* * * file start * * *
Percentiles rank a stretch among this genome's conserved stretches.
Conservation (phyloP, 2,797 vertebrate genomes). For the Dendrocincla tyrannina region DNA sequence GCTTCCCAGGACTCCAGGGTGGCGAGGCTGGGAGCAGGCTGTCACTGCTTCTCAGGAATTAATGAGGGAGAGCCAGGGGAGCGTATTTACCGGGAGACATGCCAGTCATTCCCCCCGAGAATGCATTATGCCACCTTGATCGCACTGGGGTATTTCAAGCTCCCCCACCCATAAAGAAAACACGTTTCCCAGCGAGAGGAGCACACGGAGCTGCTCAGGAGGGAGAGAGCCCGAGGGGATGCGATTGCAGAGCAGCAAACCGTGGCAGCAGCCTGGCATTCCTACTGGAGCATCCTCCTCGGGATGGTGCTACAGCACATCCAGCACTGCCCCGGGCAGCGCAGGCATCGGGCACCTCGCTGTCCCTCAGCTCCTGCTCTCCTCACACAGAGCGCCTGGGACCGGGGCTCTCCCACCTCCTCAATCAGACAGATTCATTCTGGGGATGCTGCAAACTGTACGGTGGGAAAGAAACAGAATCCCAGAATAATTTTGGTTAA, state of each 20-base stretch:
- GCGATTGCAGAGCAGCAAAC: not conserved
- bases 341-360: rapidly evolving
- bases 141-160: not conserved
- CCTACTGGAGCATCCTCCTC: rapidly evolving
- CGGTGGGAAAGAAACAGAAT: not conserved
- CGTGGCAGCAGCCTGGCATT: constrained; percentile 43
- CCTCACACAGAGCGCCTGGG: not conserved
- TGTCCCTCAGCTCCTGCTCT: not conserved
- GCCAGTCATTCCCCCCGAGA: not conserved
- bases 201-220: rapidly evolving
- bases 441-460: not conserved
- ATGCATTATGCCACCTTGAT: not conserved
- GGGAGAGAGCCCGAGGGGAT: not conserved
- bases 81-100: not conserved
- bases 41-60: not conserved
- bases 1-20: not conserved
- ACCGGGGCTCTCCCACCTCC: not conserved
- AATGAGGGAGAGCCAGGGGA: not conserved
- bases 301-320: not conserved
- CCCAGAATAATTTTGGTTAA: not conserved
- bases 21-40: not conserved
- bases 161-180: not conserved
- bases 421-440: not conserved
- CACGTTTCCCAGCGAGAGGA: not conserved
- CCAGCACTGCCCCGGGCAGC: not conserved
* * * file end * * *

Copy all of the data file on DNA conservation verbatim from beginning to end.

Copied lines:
Percentiles rank a stretch among this genome's conserved stretches.
Conservation (phyloP, 2,797 vertebrate genomes). For the Dendrocincla tyrannina region DNA sequence GCTTCCCAGGACTCCAGGGTGGCGAGGCTGGGAGCAGGCTGTCACTGCTTCTCAGGAATTAATGAGGGAGAGCCAGGGGAGCGTATTTACCGGGAGACATGCCAGTCATTCCCCCCGAGAATGCATTATGCCACCTTGATCGCACTGGGGTATTTCAAGCTCCCCCACCCATAAAGAAAACACGTTTCCCAGCGAGAGGAGCACACGGAGCTGCTCAGGAGGGAGAGAGCCCGAGGGGATGCGATTGCAGAGCAGCAAACCGTGGCAGCAGCCTGGCATTCCTACTGGAGCATCCTCCTCGGGATGGTGCTACAGCACATCCAGCACTGCCCCGGGCAGCGCAGGCATCGGGCACCTCGCTGTCCCTCAGCTCCTGCTCTCCTCACACAGAGCGCCTGGGACCGGGGCTCTCCCACCTCCTCAATCAGACAGATTCATTCTGGGGATGCTGCAAACTGTACGGTGGGAAAGAAACAGAATCCCAGAATAATTTTGGTTAA, state of each 20-base stretch:
- GCGATTGCAGAGCAGCAAAC: not conserved
- bases 341-360: rapidly evolving
- bases 141-160: not conserved
- CCTACTGGAGCATCCTCCTC: rapidly evolving
- CGGTGGGAAAGAAACAGAAT: not conserved
- CGTGGCAGCAGCCTGGCATT: constrained; percentile 43
- CCTCACACAGAGCGCCTGGG: not conserved
- TGTCCCTCAGCTCCTGCTCT: not conserved
- GCCAGTCATTCCCCCCGAGA: not conserved
- bases 201-220: rapidly evolving
- bases 441-460: not conserved
- ATGCATTATGCCACCTTGAT: not conserved
- GGGAGAGAGCCCGAGGGGAT: not conserved
- bases 81-100: not conserved
- bases 41-60: not conserved
- bases 1-20: not conserved
- ACCGGGGCTCTCCCACCTCC: not conserved
- AATGAGGGAGAGCCAGGGGA: not conserved
- bases 301-320: not conserved
- CCCAGAATAATTTTGGTTAA: not conserved
- bases 21-40: not conserved
- bases 161-180: not conserved
- bases 421-440: not conserved
- CACGTTTCCCAGCGAGAGGA: not conserved
- CCAGCACTGCCCCGGGCAGC: not conserved